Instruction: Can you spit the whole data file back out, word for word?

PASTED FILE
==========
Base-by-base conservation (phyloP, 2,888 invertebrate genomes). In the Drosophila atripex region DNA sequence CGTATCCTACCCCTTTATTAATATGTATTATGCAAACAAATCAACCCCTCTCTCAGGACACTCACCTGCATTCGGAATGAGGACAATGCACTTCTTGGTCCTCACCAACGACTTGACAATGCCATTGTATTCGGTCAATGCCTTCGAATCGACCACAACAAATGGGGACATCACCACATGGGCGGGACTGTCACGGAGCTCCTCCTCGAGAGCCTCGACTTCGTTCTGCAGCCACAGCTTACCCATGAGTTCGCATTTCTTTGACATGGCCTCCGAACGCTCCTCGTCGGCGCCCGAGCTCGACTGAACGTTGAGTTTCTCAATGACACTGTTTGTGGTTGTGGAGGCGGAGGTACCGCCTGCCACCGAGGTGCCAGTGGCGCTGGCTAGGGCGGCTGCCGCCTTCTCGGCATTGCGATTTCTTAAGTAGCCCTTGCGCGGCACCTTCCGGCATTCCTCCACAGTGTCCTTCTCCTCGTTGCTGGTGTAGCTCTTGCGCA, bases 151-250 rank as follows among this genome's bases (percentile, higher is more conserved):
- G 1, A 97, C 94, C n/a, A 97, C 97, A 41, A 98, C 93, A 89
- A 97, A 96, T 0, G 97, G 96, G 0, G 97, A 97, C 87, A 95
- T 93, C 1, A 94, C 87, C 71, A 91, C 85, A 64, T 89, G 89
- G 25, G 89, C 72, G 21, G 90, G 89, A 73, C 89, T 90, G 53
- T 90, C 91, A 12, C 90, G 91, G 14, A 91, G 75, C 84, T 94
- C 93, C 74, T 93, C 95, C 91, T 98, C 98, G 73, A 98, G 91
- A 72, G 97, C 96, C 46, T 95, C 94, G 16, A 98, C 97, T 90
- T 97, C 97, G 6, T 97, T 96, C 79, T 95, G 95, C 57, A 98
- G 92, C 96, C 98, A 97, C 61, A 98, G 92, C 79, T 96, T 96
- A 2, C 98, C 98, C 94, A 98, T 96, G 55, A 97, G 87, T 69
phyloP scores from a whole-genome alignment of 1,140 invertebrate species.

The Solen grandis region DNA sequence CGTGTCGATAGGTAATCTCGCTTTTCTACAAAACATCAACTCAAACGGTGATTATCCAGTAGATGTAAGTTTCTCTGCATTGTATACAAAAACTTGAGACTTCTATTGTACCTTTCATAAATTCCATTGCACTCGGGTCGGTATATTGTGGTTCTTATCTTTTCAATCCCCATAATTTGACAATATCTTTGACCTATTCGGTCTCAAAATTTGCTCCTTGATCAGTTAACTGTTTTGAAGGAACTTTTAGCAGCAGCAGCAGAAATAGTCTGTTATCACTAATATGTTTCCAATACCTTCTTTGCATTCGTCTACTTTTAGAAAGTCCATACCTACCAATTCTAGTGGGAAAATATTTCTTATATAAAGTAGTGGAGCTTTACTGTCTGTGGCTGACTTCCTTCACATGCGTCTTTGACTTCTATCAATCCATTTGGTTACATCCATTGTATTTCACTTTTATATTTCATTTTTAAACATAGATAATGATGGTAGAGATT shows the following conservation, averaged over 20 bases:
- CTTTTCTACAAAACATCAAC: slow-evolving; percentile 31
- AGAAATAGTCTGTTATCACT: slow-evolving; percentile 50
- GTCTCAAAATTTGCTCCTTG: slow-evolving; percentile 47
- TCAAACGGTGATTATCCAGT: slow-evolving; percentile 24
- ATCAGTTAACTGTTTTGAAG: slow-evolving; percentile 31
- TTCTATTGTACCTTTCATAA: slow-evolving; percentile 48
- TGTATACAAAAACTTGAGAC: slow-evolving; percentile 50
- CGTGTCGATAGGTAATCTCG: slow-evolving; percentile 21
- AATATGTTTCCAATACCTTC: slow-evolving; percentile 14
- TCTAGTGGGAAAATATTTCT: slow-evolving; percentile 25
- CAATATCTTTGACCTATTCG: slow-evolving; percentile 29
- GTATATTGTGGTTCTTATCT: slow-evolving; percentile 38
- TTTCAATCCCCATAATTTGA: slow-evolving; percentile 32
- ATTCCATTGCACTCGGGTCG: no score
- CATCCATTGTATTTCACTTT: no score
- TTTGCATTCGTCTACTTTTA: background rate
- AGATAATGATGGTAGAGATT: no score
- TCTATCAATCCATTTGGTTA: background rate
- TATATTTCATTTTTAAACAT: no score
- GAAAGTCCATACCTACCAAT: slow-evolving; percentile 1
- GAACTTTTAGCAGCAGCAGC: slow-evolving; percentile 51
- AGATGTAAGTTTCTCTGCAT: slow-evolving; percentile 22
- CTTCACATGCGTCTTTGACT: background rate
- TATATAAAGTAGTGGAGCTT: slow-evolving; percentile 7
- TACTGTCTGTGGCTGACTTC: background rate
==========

Base-by-base conservation (phyloP, 2,888 invertebrate genomes). In the Drosophila atripex region DNA sequence CGTATCCTACCCCTTTATTAATATGTATTATGCAAACAAATCAACCCCTCTCTCAGGACACTCACCTGCATTCGGAATGAGGACAATGCACTTCTTGGTCCTCACCAACGACTTGACAATGCCATTGTATTCGGTCAATGCCTTCGAATCGACCACAACAAATGGGGACATCACCACATGGGCGGGACTGTCACGGAGCTCCTCCTCGAGAGCCTCGACTTCGTTCTGCAGCCACAGCTTACCCATGAGTTCGCATTTCTTTGACATGGCCTCCGAACGCTCCTCGTCGGCGCCCGAGCTCGACTGAACGTTGAGTTTCTCAATGACACTGTTTGTGGTTGTGGAGGCGGAGGTACCGCCTGCCACCGAGGTGCCAGTGGCGCTGGCTAGGGCGGCTGCCGCCTTCTCGGCATTGCGATTTCTTAAGTAGCCCTTGCGCGGCACCTTCCGGCATTCCTCCACAGTGTCCTTCTCCTCGTTGCTGGTGTAGCTCTTGCGCA, bases 151-250 rank as follows among this genome's bases (percentile, higher is more conserved):
- G 1, A 97, C 94, C n/a, A 97, C 97, A 41, A 98, C 93, A 89
- A 97, A 96, T 0, G 97, G 96, G 0, G 97, A 97, C 87, A 95
- T 93, C 1, A 94, C 87, C 71, A 91, C 85, A 64, T 89, G 89
- G 25, G 89, C 72, G 21, G 90, G 89, A 73, C 89, T 90, G 53
- T 90, C 91, A 12, C 90, G 91, G 14, A 91, G 75, C 84, T 94
- C 93, C 74, T 93, C 95, C 91, T 98, C 98, G 73, A 98, G 91
- A 72, G 97, C 96, C 46, T 95, C 94, G 16, A 98, C 97, T 90
- T 97, C 97, G 6, T 97, T 96, C 79, T 95, G 95, C 57, A 98
- G 92, C 96, C 98, A 97, C 61, A 98, G 92, C 79, T 96, T 96
- A 2, C 98, C 98, C 94, A 98, T 96, G 55, A 97, G 87, T 69
phyloP scores from a whole-genome alignment of 1,140 invertebrate species.

The Solen grandis region DNA sequence CGTGTCGATAGGTAATCTCGCTTTTCTACAAAACATCAACTCAAACGGTGATTATCCAGTAGATGTAAGTTTCTCTGCATTGTATACAAAAACTTGAGACTTCTATTGTACCTTTCATAAATTCCATTGCACTCGGGTCGGTATATTGTGGTTCTTATCTTTTCAATCCCCATAATTTGACAATATCTTTGACCTATTCGGTCTCAAAATTTGCTCCTTGATCAGTTAACTGTTTTGAAGGAACTTTTAGCAGCAGCAGCAGAAATAGTCTGTTATCACTAATATGTTTCCAATACCTTCTTTGCATTCGTCTACTTTTAGAAAGTCCATACCTACCAATTCTAGTGGGAAAATATTTCTTATATAAAGTAGTGGAGCTTTACTGTCTGTGGCTGACTTCCTTCACATGCGTCTTTGACTTCTATCAATCCATTTGGTTACATCCATTGTATTTCACTTTTATATTTCATTTTTAAACATAGATAATGATGGTAGAGATT shows the following conservation, averaged over 20 bases:
- CTTTTCTACAAAACATCAAC: slow-evolving; percentile 31
- AGAAATAGTCTGTTATCACT: slow-evolving; percentile 50
- GTCTCAAAATTTGCTCCTTG: slow-evolving; percentile 47
- TCAAACGGTGATTATCCAGT: slow-evolving; percentile 24
- ATCAGTTAACTGTTTTGAAG: slow-evolving; percentile 31
- TTCTATTGTACCTTTCATAA: slow-evolving; percentile 48
- TGTATACAAAAACTTGAGAC: slow-evolving; percentile 50
- CGTGTCGATAGGTAATCTCG: slow-evolving; percentile 21
- AATATGTTTCCAATACCTTC: slow-evolving; percentile 14
- TCTAGTGGGAAAATATTTCT: slow-evolving; percentile 25
- CAATATCTTTGACCTATTCG: slow-evolving; percentile 29
- GTATATTGTGGTTCTTATCT: slow-evolving; percentile 38
- TTTCAATCCCCATAATTTGA: slow-evolving; percentile 32
- ATTCCATTGCACTCGGGTCG: no score
- CATCCATTGTATTTCACTTT: no score
- TTTGCATTCGTCTACTTTTA: background rate
- AGATAATGATGGTAGAGATT: no score
- TCTATCAATCCATTTGGTTA: background rate
- TATATTTCATTTTTAAACAT: no score
- GAAAGTCCATACCTACCAAT: slow-evolving; percentile 1
- GAACTTTTAGCAGCAGCAGC: slow-evolving; percentile 51
- AGATGTAAGTTTCTCTGCAT: slow-evolving; percentile 22
- CTTCACATGCGTCTTTGACT: background rate
- TATATAAAGTAGTGGAGCTT: slow-evolving; percentile 7
- TACTGTCTGTGGCTGACTTC: background rate